Terry Butcher, the Inverness manager, perhaps summed it up best by proclaiming that were he an Inverness supporter, he, too, would have booed as loudly as many did at the end.
But if the home side were bad, the Dons were worse, and Craig Brown, their manager, was at pains not to crow about the win, achieved through two own goals, courtesy of Roman Golobart and Kenny Gillet.
Butcher was as angry as he was disappointed and puzzled as to his side's inability to kill off their opponents when they had much of the possession.
"I'm just stupefied as to why we played like that after two good weeks in training," he said. "We've talked the talk, just not walked the walk when it comes to winning matches.
"I thought we dominated certain periods of possession and looked a threat, but didn't really make many clear-cut chances.
"We didn't do enough to win the game. I'm disappointed for the fans who were booing at the end – and I would have been too.
"I'd have been annoyed if I'd paid money to watch that. I'm looking for much more from my team. That energy, that desire just wasn't there.
"It's a nice sunny day, perhaps too many were thinking about sun-loungers and pina coladas.
"Some of them can have pina coladas for the rest of their lives, as far as I'm concerned."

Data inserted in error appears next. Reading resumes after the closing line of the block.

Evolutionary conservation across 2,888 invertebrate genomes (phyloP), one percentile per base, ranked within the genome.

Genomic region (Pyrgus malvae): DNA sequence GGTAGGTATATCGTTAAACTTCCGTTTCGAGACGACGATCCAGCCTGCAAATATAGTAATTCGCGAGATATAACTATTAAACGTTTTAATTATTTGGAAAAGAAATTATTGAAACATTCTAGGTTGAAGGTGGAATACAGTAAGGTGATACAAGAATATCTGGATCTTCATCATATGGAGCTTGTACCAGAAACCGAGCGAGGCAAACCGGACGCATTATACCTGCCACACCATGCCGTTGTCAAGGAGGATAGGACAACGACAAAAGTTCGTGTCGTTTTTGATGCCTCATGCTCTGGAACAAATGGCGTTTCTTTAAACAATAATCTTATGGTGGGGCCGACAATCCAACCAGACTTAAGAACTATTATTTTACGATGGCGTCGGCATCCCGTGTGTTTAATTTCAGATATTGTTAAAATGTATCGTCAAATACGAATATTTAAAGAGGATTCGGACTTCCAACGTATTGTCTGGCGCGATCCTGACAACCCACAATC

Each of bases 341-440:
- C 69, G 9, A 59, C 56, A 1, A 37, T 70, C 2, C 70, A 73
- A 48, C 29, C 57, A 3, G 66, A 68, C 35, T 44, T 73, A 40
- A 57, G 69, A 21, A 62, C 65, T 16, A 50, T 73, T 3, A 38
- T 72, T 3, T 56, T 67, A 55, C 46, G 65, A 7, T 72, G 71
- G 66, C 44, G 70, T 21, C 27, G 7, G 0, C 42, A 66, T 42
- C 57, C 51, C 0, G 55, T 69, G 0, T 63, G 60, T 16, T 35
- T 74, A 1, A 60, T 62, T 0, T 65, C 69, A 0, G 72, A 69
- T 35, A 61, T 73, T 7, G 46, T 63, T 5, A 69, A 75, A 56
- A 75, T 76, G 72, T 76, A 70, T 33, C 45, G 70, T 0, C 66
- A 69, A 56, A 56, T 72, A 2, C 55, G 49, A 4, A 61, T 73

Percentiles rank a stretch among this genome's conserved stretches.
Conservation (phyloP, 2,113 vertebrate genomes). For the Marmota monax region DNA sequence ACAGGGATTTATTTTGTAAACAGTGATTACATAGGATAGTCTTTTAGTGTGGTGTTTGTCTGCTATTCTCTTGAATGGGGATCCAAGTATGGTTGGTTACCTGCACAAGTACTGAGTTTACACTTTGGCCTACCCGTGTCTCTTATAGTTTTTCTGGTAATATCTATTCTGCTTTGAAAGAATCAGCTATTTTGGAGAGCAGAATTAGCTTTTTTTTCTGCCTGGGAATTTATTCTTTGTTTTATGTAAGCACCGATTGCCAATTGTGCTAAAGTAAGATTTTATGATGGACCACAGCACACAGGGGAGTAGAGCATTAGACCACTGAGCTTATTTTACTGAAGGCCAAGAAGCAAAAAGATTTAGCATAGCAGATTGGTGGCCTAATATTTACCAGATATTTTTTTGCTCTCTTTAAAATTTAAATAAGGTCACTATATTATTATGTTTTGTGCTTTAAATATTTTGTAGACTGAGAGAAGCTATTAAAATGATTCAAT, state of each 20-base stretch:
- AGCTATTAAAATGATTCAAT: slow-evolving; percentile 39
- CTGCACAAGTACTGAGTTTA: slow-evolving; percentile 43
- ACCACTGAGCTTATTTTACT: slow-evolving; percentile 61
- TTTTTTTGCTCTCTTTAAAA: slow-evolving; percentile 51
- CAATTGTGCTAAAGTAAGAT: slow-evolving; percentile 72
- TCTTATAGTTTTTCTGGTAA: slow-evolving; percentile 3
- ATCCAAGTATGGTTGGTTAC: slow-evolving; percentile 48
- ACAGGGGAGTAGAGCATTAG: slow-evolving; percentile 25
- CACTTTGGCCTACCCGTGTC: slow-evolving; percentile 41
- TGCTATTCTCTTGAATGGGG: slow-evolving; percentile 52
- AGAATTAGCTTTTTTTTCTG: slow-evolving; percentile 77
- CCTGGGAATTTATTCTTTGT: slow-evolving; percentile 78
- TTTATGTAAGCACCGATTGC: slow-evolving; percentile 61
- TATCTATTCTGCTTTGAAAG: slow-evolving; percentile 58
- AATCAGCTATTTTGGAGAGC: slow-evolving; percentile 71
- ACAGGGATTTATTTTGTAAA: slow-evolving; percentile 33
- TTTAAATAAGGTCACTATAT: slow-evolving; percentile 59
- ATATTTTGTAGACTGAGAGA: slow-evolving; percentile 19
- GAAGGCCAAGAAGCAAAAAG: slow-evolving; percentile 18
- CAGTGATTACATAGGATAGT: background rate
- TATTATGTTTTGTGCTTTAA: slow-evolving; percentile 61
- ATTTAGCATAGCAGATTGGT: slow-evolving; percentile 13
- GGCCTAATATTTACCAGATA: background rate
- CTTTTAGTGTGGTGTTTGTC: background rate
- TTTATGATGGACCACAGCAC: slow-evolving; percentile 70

Changes in the home side from that which drew with St Johnstone last weekend came in the shape of Steve Williams and Aaron Doran, who replaced the suspended Ross Tokely and Greg Tansey.
Aberdeen's line-up included Russell Anderson for his first start since returning to the club. Goalkeeper-cum-striker Josh Magennis was asked to assume the role of right-back after a spell of sustained coaching in that position.
The 21-year-old Northern Ireland international, unable to make an impact up front for the Dons, hopes he can cut it as a defender and win a new contract when his current deal expires in the summer. Scott Vernon, Aberdeen's leading scorer, was withdrawn from the team after complaining of feeling ill in the morning.
But the major talking point among the visiting fans was that goalkeeper Jamie Langfield, who suffered a seizure before the season was under way, was back in action. His services were required as he dealt with three decent strikes from an energetic Caley Thistle in the opening 15 minutes.
One of those shots, from Jonny Hayes, prompted Langfield into acrobatics.
The Highlanders' quickness to the ball made them look the more likely to score as the visitors struggled to make any impact in a first half lacking in cohesion and innovation.
That they took the lead was surprising. Magennis's long throw into the Inverness penalty area ended with Golobart's backwards header beating Jonny Tuffey, his own goalkeeper, in the opening minute of the second half.
Then, with a minute of regulation time remaining, came a second bizarre own goal to seal the points for the visitors and send the home supporters racing to the exits.
Magennis, reactivated as a striker, blazed a trail towards goal on the counter-attack, to see his shot rebound off Tuffey and onto the legs of the hapless Gillet, the Inverness left-back following the ball into his own net.
"We've got to be grateful for the points," Brown conceded, "but we can't go shouting it from the rooftops because it wasn't a vintage performance."